Glass casting is the process in which glass objects are created by directing molten glass into a mould to solidify. This ancient technique has many modern variations such as fusing and kiln-casting, or casting into sand, graphite, and metal moulds.

 

Direct Casting / Hot Casting

Pouring fully molten glass into a mould, usually from a furnace.

 

Billet Casting

Melting glass billet into a kiln-washed mould and heating in a kiln until the glass flows and fills the mould. The glass is then soaked and annealed to cool over the course of days.

 

Lost Wax Casting

A pattern is made from wax and a refractory mould is formed around that wax. The wax is then melted out of the cavity allowing the cavity to be filled with molten glass which is annealed inside of a kiln.

 

Fused Sheet

Large slabs can be achieved with an even bubble pattern through the process of fusing stacked and fired sheets together in a kiln.  

 

Kiln Casting Parameters

Largest kiln bed space: 88" width × 46" depth × 11" height

Tallest kiln bedspace: 48" width  × 36" depth × 26" height

 
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FUSED GLASS SLABS

Our Fused Glass slabs are limited in size by the size of art glass sheets we source. Clear sheets are typically 40"× 80"× 6mm (1/4").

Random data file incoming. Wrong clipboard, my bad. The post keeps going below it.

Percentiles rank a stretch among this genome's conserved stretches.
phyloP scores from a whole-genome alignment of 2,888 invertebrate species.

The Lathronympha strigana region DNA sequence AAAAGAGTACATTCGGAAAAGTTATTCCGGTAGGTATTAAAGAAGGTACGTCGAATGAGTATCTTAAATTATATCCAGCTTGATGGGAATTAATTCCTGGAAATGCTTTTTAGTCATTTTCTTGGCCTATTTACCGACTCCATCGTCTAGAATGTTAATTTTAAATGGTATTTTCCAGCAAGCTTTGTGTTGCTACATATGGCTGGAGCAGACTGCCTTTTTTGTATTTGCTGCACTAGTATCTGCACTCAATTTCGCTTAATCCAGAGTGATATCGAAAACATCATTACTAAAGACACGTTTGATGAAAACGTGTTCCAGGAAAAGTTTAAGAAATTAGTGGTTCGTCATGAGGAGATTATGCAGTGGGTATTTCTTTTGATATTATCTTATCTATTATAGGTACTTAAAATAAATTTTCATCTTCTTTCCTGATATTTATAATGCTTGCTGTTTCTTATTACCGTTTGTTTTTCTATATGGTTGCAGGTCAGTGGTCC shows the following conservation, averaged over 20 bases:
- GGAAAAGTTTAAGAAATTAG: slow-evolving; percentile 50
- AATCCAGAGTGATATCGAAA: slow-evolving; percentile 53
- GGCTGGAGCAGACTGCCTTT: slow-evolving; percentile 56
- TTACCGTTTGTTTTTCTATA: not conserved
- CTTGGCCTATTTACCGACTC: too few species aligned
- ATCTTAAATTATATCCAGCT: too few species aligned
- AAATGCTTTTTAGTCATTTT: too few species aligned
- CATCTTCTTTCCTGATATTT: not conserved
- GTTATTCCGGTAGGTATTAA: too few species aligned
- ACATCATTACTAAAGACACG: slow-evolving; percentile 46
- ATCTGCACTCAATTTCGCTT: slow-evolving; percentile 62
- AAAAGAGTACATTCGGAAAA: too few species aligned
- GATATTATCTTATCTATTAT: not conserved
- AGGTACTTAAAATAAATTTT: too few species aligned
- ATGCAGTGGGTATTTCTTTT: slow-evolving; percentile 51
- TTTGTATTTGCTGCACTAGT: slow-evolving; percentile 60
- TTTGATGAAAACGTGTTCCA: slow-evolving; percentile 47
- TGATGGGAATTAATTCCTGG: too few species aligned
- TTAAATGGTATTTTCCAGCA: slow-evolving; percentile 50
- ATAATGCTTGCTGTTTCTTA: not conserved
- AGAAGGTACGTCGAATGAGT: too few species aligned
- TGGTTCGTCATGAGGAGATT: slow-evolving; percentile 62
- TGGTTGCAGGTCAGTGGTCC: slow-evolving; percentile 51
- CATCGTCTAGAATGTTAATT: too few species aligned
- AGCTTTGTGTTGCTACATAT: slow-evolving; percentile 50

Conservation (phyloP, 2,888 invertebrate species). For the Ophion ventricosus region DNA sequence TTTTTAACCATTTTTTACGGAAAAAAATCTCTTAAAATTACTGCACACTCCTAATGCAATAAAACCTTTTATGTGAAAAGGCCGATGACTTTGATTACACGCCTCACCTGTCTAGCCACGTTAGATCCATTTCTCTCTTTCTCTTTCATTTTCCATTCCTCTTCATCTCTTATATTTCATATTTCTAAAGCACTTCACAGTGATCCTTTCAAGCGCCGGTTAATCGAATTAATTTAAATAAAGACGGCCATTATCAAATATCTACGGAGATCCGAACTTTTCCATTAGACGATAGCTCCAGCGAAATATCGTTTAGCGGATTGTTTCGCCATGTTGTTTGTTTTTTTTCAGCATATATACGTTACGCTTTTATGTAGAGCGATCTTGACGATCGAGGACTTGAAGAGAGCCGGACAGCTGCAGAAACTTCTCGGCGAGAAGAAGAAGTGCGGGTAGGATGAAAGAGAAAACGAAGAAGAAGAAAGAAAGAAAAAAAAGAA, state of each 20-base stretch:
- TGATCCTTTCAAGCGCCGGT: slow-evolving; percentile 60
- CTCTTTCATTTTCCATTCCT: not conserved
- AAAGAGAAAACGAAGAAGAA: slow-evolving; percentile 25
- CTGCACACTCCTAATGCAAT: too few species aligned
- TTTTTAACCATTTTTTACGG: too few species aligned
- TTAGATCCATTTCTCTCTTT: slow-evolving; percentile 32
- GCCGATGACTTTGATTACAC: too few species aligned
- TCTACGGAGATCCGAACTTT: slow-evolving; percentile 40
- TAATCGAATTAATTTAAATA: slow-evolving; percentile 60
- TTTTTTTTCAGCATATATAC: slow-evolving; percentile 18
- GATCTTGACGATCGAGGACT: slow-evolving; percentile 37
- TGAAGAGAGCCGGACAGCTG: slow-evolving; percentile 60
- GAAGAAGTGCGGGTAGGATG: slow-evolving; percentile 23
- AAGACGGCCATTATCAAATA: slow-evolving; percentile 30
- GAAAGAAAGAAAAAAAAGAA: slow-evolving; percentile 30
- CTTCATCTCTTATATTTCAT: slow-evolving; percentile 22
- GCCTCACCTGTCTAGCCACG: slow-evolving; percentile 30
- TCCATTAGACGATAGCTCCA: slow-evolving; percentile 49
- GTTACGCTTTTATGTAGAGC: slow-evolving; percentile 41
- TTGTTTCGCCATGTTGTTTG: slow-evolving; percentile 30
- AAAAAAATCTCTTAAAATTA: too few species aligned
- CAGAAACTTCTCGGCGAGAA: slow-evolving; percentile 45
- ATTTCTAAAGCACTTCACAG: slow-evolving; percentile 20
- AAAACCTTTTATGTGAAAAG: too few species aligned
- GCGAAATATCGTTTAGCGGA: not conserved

The sheets are crystal clear; if color is desired, we offer a spray-lacquer option which is applied to the bottom surface. The lacquer can be opaque or transparent, and color options are also available.

Champagne bubbles natural occur throughout the sheets. Typically, there is a smooth or coarse refractory bottom surface texture which can be hand-ground and polished away as an additional service.

Standard textures on the bottom can be smooth paper, coarse paper, or polished. Sides must be polished due to the water-jet cutting process, and slabs are generally water-jet cut to size. With this process, we must allow for minimum 1/2" on all sides to be cut off. This will add at least 1" of material to any specs to accommodate.

 
 

BILLET CASTINGS

Billets are a unit of glass in casting. They are approximately 3.5 lbs and 5 × 10 × 3/4" thick. Slabs are limited by the size of our kiln.

The appropriately weighed slabs are stacked within a mould and allowed to flow into one another. Because they are loaded to flow together, larger sizes can be cast than sheet glass.

West Supply can only offer billet-cast pieces up to 44" × 86". The same rule applies for water jetting dimensions. The piece must fit within a 46" × 88" slab with room to cut off 1" on either side. Thickness is generally limited more by process time than kiln dimension.

We offer a range of colors, as the billets are made in several shades, and spray-lacquer is also an option for custom color.

Bubble content can vary from very low to galactic.

Standard textures on the bottom can be smooth paper, coarse paper, or polished. Custom texture options are available, and plaster-silica moulds allow for a wider variety of texturing.

Sides must be polished due to the water jet process.

 

Billet Cast "Galaxy" Bubble Fields